Nshiku Shilebutuka (The Days Are Running)

I have been meaning to write a blog for some time now about a not-so-recent new addition to our Lukupa Family, our new brother,Samuel (Chipasha in Bemba), who has been living with us since November of last year. We met Samuel last year at Ukusefya Pa’Ngwena (The Bemba cultural ceremony which translated directly means ‘to party on the Crocodile’ and last year was the inauguration of a new Senor Chief of the Bemba people, Chitimukulu). Samuel approached us in a straw hat and Chitenge shirt (my kinda guy) and we struck an immediate rapport. Samuel was a Peace Corps Volunteer working with local farmers in Central Province for 2 years before extending for a third year with Catholic Relief Services, working with savings and loans clubs on the village level.

Our Brother Samuel Chipasha with his host family
Our Brother Samuel Chipasha with his host family

He came by to spend a night and check-out the farm about 2 weeks later. We sat by the fire sharing stories and connecting, and with his love for Yoga,wholesome food, meditation, chanting, and discussion of deep cultural, personal and spiritual issues, we all got along swimmingly. Even more impressive, when we sat with Kapembwa and chatted, Samuel was able to effortlessly switch into Bemba (the place where he lived as a volunteer spoke a similar dialect). I was very impressed, and I have to admit that while I didn’t think I had an ego about my IciBemba language proficiency, I had to check myself when I realized that he was better than me!

Sam and Me at farm

During that evening we discussed many things, from introspective investigation and profound pontifications to day-to-day living in Kasama. Samuel was living a stone’s throw from a loud bar in town, where we was awoken frequently by the noise. He yearned to live in the village again, in the Zambia he knew and loved. Claire joked, saying “just come live here with us!”. We all laughed, but there was definitely an air of uncertainty about the moment – was she joking? It seemed like a really cool idea.

Sunset over Lukupa
Sunset over Lukupa
House Construction
House Construction

As we pursued things further, we began wondering how such a situation might work. He could stay in the guest house, but then he would have to camp if guests came – and then, who would want to come if they knew they were putting him out? Eventually, as we got more serious about the matter, Samuel spoke with his employer who agreed to pay rent. With that rent money, we were able to build him a home with an incredible view of the river. This time, the process was very smooth. By now, we know who we can trust to do quality work in the community, and the process was seamless (well, relatively speaking). Samuel really took initiative to make the place his own, and did some impressive landscaping (which we are sure to imitate) and, with his green thumb and organic farming know-how, made himself a nice little garden by the side of his house.

Samuel’s Garden
Samuel’s Garden

Now Samuel is living with us, and it has really diversified our little community. He is full of light and positive energy, and he is able to help Claire, Kapembwa and myself as we all push each other to be more centered, focused, conscious beings. Samuel, Kapembwa and I meditate together at least once per week as the sun’s first light glints off the dew on the trees of Lukupa.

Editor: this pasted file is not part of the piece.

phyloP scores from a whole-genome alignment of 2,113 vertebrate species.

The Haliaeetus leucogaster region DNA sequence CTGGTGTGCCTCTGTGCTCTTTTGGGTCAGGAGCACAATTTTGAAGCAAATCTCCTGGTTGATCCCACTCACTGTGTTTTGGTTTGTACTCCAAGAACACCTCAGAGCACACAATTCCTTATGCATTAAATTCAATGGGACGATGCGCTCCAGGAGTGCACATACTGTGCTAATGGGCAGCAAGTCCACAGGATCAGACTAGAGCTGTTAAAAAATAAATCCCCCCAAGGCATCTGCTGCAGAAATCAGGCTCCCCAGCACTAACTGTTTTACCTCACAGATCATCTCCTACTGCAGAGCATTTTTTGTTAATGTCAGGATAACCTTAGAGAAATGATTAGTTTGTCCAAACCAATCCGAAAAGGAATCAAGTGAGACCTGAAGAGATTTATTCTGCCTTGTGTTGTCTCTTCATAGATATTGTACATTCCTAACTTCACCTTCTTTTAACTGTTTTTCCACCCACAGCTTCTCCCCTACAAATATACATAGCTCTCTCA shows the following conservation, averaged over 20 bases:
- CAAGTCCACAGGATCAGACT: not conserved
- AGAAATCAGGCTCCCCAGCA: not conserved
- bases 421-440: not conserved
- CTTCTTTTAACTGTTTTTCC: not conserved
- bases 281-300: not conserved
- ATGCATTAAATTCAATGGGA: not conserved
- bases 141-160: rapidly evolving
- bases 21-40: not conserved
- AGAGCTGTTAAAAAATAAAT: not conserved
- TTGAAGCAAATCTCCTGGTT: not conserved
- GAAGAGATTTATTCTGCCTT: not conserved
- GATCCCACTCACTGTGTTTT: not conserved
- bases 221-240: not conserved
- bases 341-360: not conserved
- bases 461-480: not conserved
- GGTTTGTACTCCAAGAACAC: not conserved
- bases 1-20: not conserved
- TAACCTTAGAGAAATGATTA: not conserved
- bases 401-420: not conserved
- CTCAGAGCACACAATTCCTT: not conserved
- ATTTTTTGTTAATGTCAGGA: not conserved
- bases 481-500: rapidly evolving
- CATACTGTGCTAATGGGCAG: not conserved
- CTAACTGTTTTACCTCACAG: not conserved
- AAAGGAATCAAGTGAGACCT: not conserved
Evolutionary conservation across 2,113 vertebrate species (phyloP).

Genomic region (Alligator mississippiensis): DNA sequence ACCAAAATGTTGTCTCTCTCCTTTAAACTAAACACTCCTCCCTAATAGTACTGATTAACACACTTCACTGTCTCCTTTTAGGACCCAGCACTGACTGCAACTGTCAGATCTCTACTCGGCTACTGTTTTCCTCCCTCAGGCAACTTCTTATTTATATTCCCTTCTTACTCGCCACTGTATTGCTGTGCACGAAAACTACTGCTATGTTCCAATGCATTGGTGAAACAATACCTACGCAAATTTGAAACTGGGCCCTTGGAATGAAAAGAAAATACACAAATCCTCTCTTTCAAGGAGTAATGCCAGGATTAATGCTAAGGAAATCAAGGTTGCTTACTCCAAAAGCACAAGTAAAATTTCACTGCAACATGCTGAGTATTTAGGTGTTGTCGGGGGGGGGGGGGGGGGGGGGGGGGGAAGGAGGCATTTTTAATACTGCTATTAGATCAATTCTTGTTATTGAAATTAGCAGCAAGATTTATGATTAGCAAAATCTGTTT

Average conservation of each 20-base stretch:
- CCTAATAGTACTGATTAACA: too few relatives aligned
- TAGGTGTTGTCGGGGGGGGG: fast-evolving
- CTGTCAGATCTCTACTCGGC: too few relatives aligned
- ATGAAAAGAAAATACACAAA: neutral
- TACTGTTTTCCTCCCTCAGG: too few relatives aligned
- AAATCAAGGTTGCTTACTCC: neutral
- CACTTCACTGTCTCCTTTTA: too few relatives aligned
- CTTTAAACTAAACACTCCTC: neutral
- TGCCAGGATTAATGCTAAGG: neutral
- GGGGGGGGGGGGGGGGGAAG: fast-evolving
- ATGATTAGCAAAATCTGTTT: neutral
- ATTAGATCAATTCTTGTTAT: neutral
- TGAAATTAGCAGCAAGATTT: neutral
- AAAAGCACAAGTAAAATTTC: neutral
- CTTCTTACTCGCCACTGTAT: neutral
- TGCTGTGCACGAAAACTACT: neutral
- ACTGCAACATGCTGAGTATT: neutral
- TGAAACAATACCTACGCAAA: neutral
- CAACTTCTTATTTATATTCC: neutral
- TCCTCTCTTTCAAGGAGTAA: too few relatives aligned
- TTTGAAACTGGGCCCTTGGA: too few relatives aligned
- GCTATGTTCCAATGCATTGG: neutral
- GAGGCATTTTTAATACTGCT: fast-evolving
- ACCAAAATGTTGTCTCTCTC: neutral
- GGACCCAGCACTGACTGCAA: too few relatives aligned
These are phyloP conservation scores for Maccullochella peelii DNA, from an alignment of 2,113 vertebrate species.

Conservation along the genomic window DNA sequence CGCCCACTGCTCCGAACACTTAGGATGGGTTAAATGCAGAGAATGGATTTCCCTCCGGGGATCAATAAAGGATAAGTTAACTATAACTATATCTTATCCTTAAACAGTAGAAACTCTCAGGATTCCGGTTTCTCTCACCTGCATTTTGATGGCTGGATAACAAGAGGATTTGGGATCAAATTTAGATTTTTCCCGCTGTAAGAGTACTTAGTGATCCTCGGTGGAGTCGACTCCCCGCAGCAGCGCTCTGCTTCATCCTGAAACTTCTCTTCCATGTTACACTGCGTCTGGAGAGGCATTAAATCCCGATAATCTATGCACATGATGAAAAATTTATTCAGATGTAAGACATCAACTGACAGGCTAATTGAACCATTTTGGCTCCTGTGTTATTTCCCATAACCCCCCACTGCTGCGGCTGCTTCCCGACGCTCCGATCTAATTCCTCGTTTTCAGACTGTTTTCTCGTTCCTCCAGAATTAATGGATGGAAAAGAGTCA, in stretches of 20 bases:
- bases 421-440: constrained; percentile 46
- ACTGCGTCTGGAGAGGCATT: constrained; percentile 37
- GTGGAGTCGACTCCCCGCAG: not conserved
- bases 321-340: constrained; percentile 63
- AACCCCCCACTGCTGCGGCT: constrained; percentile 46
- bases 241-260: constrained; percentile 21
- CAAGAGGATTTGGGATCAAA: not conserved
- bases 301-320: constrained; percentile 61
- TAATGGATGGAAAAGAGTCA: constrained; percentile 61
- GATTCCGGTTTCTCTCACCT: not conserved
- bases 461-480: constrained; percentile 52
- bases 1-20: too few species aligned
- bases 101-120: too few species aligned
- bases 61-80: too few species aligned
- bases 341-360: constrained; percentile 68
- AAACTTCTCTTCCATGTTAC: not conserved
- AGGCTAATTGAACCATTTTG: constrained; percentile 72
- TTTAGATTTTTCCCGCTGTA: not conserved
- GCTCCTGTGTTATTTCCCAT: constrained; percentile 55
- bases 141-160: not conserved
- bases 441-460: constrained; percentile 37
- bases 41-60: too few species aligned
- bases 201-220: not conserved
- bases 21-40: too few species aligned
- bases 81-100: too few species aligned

Bridging the gap between two such disparate cultures has been a challenging and interesting endeavor, and it has become clear that it is a very rare individual who can juggle the two worlds we inhabit here.

Samuel’s Home
Samuel’s Home

As far as juggling these differences, Kapembwa is the most unique Zambian I have ever met. He is able to integrate and live with us like family, with no reservations or difficulties. That has taken time, experience, honesty, and a lot of communication. Samuel, since he loves Bemba culture and speaks the language so fluently, is also a natural fit in Lukupa. Still, as we move forward, trials and tribulations and their corresponding lessons are also part of the story.

Ba Kapembwa Besu
Ba Kapembwa Besu

As for now, Samuel has gone home to be with his family stateside for some time. We are eagerly awaiting his return to Lukupa so we can stay together as a family again. His last night with us was incredibly special. Kapembwa’s other name is Singoma, which in his tribal language, IciMambwe, means ‘the one who drums’. Kapembwa got out the drum, and I got all the instruments we keep in the house (a few meditation bells, my flute and guitar, and some other locally made trinkets). Kapembwa, keeping the beat of the rhythm of our Lukupa Life, held us together as we danced around the fire and sang, chanted and played. It was a powerful evening in which the love and light we are cultivating here was elevated beyond what words can describe, or senses can perceive.

Through it all I was profoundly thankful for our Lukupa Family. Claire, whose heart, beauty and vision have inspired us along this windy road. Kapembwa – our teacher from the Bemba world- the one who’s drumming keeps the heart of our little farm beating, humbly and subtly, with positivity and light. And our brother Samuel, whose light and consciousness help us to keep dancing along the tightrope, tottering between cultures and perspectives which, without such faith and love, may prove irreconcilable.

What a gift!

A view from Samuel’s Home
A view from Samuel’s Home

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